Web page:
Please remember, the stop grazing height is the shortest forage left standing, not the tallest. You can quickly and easily assess each paddock or allotment with a yardstick or with time, a point on your boot.
Allowing the plant to recover as much as possible prior to being grazed again will not only boost forage yield above ground, but also root growth below ground.
Not applying too much fertilizer, especially nitrogen, in the early spring will help keep this furious growth under a little more control. I really don’t think that is going to be much of a problem this year with the price of nitrogen. This will be the year to hopefully have a very good stand of nitrogen producing legumes present – which is always pretty much true.
I don’t see any hay making weather in the near future, but I would be hesitant to graze fields that will be cut for hay that are extremely wet until they dried up enough that they are less likely to pug.
I would take the fields that are the hardest to hay/mow and graze them in the early rotated half and leave the better fields for haying/mowing if that was my plan. If I did not plan on doing any hay or clipping, then I would think more about which fields really need more rest this spring. Rest is good. Just remember – more green growth, more solar panel, more roots, and more production equals more grazing.
Hay could potentially be of higher value this year. Not particularly because of supply and demand per se, but because of increase cost of inputs. You will want to graze as much and as long as you can this year and reduce the amount of hay requirements. Hay certainly is not free or even cheap, especially when you take into account just two things – fuel and nutrients.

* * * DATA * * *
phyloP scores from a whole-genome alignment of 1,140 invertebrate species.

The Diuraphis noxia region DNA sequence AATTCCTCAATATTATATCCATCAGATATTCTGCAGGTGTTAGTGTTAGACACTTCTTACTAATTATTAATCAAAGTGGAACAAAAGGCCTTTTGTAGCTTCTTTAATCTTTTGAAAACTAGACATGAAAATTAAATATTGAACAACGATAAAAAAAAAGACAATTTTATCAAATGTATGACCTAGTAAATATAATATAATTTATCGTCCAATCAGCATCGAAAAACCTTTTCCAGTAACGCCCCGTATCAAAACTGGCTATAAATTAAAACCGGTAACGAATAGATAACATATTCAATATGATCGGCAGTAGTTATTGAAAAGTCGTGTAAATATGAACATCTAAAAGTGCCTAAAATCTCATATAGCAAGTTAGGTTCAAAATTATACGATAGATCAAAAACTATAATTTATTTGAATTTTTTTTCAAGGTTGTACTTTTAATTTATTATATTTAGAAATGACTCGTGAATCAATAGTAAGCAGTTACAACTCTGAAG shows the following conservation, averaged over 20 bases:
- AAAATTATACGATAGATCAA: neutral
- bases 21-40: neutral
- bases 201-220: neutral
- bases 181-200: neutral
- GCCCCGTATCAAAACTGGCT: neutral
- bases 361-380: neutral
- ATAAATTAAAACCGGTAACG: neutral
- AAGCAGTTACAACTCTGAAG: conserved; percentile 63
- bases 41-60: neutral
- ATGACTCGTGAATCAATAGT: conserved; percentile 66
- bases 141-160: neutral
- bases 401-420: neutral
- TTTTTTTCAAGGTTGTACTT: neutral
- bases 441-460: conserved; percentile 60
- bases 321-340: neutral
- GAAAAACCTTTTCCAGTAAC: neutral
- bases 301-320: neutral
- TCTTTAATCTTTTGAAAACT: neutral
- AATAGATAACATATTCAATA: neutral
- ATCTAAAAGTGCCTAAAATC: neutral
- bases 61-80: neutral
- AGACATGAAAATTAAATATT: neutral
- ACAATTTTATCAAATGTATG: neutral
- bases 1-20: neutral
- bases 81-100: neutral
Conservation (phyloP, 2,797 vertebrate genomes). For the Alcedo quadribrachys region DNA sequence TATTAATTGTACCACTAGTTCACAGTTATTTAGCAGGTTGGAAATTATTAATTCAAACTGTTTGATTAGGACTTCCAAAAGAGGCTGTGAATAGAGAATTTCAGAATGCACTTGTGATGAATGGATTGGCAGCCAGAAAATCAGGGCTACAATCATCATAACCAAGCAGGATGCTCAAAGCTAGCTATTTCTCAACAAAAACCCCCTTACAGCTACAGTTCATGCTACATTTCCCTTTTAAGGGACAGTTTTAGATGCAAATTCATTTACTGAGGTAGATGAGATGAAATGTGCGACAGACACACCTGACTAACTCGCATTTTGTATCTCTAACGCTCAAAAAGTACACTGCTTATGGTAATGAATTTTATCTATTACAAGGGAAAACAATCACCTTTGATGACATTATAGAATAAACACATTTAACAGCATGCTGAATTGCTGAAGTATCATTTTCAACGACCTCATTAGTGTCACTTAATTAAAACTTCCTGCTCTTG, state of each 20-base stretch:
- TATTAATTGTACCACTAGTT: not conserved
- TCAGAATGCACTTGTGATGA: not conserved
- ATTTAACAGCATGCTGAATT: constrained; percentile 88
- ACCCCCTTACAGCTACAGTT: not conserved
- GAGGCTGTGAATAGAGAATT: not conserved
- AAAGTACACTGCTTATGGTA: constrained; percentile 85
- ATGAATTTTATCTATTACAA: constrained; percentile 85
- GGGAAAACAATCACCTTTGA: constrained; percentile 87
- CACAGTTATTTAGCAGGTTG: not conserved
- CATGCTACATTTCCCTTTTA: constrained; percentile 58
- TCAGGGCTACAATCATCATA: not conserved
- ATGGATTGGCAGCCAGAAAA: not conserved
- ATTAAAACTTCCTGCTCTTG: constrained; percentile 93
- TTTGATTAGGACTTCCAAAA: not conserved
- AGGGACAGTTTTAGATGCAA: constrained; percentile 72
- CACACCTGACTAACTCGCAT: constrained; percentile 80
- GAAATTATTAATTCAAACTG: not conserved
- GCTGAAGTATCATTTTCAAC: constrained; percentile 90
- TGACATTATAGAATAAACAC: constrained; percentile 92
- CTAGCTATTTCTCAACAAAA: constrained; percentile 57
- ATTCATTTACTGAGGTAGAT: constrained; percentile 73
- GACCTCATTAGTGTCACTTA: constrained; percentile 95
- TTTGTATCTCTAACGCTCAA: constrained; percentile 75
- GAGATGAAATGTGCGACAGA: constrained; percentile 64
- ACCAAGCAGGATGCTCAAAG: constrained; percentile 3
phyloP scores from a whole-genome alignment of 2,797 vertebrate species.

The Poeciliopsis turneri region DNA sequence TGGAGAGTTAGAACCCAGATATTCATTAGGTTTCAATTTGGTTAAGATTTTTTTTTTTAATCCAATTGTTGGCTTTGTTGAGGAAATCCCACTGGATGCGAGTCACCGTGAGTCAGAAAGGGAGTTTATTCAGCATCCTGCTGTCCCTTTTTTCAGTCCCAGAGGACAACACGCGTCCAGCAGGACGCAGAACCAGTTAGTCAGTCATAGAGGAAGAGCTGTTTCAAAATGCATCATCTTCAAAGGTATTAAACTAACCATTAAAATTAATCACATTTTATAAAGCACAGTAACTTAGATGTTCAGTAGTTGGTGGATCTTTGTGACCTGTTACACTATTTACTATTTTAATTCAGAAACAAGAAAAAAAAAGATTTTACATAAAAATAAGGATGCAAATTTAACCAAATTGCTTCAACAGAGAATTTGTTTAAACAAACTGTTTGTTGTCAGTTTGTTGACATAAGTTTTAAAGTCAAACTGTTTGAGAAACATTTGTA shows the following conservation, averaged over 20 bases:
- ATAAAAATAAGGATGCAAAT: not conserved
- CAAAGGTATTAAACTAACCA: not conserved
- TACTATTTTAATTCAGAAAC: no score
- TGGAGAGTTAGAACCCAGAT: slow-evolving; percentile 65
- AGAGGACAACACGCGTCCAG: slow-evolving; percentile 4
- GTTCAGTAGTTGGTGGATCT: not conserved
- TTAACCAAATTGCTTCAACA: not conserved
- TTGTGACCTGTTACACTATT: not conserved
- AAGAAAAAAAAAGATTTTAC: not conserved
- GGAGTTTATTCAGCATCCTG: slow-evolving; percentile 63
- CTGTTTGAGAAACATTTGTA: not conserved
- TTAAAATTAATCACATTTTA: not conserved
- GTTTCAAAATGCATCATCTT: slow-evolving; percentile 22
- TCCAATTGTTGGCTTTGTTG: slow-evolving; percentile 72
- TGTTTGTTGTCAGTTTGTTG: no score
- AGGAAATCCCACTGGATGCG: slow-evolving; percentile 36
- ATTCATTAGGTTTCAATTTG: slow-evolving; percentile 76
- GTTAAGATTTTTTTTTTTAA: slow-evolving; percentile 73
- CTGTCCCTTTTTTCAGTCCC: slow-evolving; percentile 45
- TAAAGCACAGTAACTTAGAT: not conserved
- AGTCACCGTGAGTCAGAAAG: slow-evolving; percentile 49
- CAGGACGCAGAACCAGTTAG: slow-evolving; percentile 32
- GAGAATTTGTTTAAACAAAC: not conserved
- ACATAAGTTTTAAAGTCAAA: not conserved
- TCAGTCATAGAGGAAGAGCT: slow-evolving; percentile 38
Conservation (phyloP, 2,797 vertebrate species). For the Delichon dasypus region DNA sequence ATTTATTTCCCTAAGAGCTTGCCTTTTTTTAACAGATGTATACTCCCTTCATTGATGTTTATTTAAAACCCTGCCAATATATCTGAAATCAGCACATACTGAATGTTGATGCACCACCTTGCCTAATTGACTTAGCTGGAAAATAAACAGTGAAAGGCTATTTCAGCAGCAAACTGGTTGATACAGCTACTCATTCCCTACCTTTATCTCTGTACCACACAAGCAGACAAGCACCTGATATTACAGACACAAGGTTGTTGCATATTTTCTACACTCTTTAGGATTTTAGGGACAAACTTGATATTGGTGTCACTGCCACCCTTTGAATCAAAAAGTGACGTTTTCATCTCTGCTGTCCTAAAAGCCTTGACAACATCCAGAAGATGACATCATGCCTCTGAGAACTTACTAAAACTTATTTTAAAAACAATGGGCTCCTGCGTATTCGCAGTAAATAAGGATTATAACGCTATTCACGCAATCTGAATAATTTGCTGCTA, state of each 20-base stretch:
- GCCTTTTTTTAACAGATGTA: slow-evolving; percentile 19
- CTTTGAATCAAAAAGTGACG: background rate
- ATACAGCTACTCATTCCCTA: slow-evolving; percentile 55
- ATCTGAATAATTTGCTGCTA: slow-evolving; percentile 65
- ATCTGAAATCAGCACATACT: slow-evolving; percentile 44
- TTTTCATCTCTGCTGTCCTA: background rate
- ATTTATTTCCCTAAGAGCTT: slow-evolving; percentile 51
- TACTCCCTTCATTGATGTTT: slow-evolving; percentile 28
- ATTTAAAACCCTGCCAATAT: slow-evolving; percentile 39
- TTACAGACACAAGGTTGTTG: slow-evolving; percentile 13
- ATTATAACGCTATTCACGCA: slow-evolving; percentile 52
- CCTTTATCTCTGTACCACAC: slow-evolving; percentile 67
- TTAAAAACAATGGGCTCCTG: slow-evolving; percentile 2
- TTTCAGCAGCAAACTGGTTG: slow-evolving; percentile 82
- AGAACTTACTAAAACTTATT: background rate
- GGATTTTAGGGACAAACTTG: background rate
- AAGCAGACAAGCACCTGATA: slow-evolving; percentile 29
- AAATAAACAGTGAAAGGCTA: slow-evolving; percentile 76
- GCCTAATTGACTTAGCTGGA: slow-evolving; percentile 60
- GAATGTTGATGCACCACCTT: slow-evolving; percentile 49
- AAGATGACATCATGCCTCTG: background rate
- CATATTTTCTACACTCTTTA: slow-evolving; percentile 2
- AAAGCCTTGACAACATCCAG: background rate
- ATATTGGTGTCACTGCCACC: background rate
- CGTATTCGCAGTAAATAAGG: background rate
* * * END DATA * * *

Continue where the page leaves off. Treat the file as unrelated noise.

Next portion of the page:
Areas where you fed hay this winter and early spring are probably by now a muddy mess. With discarded and uneaten hay, manure and just mud, these areas will take a while to dry out enough to do anything with. Once they do, rotten hay and manure can be pushed up in piles to compost and later spread on fields for some added fertility and organic matter. The feeding area if left will turn into a “healthy” stand of weeds usually including some of our favorites such as prickly pig weed, lambs-quarter, crabgrass and an assortment of other opportunists that like high phosphorus and organic matter. These areas can often be worked slightly and sown to sorghum-sudangrass, sudangrass, or millets for summer grazing and for a little cover. I’ve also seen brassicas sown into these areas with success, but I’d still mix them with some annual grass such as the ones mentioned above.
It is probably a wise decision to continue feeding a mineral mix with sufficient magnesium for a while until we get past the early fast flush of new grass growth. When we have cooler temperatures and lush forage in front of the cows, a high-magnesium mineral supplement should be used. High-magnesium mineral mixes usually have about 16.5% magnesium.
Remember, it’s not about maximizing a grazing event, but maximizing a grazing season! Keep on grazing!